People extend greetings or offer certain expressions that at times — all too frequently, actually — seem like cliché.
“Have a nice/blessed/wonderful day.” “How ya doin’?” “I’m sorry for your loss.”
Those three have become trite and, frankly, hackneyed.
A New York Times essay tells of veterans who don’t like people saying, “Thank you for your service.”
Why is that? According to the Times, vets feel that the expression of thanks from non-veterans rings shallow, tinny, insincere. As one vet told the Times, those offer such expressions “don’t have skin in the game,” meaning they haven’t seen war in Afghanistan or Iraq.
I kind of understand the feeling here. Thanking someone for their service does sound like something one is supposed to say — even when the expression of thanks comes from the heart of the person offering it.
Matt Richtel’s article states: “To these vets, thanking soldiers for their service symbolizes the ease of sending a volunteer army to wage war at great distance — physically, spiritually, economically. It raises questions of the meaning of patriotism, shared purpose and, pointedly, what you’re supposed to say to those who put their lives on the line and are uncomfortable about being thanked for it.”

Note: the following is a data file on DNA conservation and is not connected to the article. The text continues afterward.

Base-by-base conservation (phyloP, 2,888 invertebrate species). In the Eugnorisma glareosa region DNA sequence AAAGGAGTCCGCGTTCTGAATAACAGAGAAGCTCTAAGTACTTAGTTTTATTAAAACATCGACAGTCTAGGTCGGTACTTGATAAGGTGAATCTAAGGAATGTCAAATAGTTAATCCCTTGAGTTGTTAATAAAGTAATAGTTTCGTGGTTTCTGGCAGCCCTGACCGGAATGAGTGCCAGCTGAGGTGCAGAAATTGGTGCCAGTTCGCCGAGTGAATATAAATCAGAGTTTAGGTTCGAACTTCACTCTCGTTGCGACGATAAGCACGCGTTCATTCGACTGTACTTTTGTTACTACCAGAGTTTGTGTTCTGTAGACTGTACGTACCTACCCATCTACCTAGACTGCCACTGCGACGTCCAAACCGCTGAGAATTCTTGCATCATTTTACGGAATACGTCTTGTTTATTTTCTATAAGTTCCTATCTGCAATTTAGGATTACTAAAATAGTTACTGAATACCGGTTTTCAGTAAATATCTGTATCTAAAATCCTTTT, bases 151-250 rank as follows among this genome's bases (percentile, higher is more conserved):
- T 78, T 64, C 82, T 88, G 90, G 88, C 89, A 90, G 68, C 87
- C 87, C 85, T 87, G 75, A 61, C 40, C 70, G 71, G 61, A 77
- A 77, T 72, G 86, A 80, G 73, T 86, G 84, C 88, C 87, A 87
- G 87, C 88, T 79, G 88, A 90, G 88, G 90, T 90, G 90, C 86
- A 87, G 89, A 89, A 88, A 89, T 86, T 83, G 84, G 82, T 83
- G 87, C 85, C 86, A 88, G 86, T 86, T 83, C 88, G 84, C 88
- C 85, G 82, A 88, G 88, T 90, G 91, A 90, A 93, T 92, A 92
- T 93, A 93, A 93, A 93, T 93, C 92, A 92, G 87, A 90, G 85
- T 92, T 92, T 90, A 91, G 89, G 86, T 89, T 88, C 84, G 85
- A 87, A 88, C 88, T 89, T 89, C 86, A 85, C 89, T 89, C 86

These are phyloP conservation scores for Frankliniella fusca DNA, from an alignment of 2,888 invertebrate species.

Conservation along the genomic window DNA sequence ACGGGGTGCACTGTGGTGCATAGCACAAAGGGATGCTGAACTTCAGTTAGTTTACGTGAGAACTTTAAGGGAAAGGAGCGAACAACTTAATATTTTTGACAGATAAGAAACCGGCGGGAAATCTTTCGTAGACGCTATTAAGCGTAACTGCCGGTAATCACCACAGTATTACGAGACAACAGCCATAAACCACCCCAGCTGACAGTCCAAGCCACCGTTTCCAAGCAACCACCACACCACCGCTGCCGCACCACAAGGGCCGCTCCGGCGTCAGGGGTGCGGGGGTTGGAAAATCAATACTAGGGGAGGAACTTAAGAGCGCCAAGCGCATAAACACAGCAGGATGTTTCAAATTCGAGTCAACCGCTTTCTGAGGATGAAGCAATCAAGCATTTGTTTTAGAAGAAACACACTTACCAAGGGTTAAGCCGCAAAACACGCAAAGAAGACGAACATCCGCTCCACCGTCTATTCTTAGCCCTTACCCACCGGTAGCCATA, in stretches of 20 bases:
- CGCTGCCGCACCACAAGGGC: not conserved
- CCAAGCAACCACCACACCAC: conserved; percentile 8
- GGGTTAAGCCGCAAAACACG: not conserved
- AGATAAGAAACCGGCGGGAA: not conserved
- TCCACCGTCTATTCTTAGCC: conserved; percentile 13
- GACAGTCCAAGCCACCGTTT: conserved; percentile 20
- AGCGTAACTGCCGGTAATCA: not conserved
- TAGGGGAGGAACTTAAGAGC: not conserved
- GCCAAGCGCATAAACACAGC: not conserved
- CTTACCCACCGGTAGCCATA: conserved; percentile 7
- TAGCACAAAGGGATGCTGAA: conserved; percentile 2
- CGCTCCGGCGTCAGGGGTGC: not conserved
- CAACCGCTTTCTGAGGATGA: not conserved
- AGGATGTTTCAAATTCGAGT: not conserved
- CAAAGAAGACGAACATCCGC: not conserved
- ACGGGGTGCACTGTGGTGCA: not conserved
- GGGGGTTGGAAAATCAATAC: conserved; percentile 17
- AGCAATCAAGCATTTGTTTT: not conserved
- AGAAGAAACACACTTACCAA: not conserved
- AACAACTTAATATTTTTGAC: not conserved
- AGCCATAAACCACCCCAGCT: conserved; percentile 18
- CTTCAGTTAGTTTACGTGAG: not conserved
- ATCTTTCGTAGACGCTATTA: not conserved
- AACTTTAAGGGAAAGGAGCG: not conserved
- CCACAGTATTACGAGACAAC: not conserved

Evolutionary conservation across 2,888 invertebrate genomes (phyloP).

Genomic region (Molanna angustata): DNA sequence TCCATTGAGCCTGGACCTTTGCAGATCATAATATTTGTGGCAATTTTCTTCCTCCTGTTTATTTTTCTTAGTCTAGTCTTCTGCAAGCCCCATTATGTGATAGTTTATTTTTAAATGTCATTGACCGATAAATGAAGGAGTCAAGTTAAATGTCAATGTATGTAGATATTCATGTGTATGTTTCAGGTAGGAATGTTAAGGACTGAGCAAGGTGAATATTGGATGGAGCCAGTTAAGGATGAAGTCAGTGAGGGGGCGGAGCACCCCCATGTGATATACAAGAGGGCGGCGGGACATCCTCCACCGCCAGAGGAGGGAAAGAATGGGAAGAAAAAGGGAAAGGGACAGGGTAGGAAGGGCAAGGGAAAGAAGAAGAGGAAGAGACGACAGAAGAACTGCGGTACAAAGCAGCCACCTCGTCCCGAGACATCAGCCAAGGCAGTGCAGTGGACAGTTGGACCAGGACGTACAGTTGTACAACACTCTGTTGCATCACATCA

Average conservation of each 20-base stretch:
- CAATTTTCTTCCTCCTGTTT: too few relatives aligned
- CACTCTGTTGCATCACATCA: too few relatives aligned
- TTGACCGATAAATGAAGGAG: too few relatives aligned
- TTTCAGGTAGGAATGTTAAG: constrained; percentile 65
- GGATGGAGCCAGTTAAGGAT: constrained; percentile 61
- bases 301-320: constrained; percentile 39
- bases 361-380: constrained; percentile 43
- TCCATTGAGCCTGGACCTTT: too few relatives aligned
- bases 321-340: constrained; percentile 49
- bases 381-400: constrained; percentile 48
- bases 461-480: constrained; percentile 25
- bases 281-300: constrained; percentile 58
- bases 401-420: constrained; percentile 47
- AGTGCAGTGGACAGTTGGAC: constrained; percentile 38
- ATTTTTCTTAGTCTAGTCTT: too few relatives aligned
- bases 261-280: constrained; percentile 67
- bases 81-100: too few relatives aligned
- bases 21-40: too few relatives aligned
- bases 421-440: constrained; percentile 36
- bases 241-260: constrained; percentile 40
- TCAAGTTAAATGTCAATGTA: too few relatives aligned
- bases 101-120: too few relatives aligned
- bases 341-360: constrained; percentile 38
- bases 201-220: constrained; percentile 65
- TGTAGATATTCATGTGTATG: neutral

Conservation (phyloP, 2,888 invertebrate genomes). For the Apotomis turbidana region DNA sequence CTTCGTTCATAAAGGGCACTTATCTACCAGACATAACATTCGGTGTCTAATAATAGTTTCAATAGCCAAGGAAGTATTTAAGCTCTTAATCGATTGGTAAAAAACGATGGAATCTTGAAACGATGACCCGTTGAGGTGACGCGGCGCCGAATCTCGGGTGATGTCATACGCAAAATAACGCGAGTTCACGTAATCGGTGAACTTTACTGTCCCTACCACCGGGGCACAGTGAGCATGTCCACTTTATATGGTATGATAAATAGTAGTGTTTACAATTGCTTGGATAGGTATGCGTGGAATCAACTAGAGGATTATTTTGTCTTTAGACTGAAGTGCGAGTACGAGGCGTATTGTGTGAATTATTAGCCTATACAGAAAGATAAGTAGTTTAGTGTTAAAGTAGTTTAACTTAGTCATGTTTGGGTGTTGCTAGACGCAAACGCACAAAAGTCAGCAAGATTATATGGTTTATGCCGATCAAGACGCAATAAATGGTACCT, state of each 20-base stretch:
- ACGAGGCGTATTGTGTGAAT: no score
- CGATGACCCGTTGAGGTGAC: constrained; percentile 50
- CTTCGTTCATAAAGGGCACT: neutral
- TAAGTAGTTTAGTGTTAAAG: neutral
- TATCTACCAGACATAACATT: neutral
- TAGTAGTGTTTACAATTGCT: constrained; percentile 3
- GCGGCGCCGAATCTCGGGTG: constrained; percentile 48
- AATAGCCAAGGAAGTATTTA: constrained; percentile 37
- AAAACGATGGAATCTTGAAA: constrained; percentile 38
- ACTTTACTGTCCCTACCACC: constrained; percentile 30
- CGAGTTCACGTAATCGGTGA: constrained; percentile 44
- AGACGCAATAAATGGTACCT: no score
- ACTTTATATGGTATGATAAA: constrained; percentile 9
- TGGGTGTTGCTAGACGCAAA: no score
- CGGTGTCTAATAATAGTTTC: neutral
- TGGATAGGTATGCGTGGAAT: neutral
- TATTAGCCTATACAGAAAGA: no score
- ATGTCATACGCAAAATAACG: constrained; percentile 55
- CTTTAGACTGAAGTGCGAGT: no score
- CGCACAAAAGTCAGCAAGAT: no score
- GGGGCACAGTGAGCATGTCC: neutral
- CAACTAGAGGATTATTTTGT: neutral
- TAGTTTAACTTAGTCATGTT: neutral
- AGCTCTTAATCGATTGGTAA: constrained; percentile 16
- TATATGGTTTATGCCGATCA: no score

One of the vets Richtel interviewed had an interesting take on these expressions: The idea of giving thanks while not participating themselves is one of the core vet quibbles, said (Michael) Freedman, the Green Beret. The joke has become so prevalent, he said, that servicemen and women sometimes walk up to one another pretending to be ‘misty-eyed’ and mockingly say ‘Thanks for your service.’
“Mr. Freedman, 33, feels like the thanks ‘alleviates some of the civilian guilt,’ adding: ‘They have no skin in the game with these wars. There’s no draft.’
“No real opinions either, he said. ‘At least with Vietnam, people spit on you and you knew they had an opinion.’”
I never got spit on when I came home from Vietnam. But I’ve discovered that a particular expression does resonate with Vietnam veterans. It’s a pretty simple statement that we didn’t hear much back then: Welcome home.
As the vets interviewed by the Times said, they appreciate hearing from those who’ve been there. Those who haven’t, well, those expressions of thanks at times make today’s vets bristle.
As Richtel writes: “(Hunter) Garth appreciates thanks from someone who makes an effort to invest in the relationship and experience. Or a fellow vet who gets it. Several weeks ago, he visited one of his soul mates from the mud hut firefight, which they refer to as the Battle of the Unmarked Compound. They drank Jameson whiskey in gulps.
“’We cried in each other’s arms until we both could tell each other we loved each other,’ Mr. Garth said. ‘We each said, thank you for what you’ve done for me.’”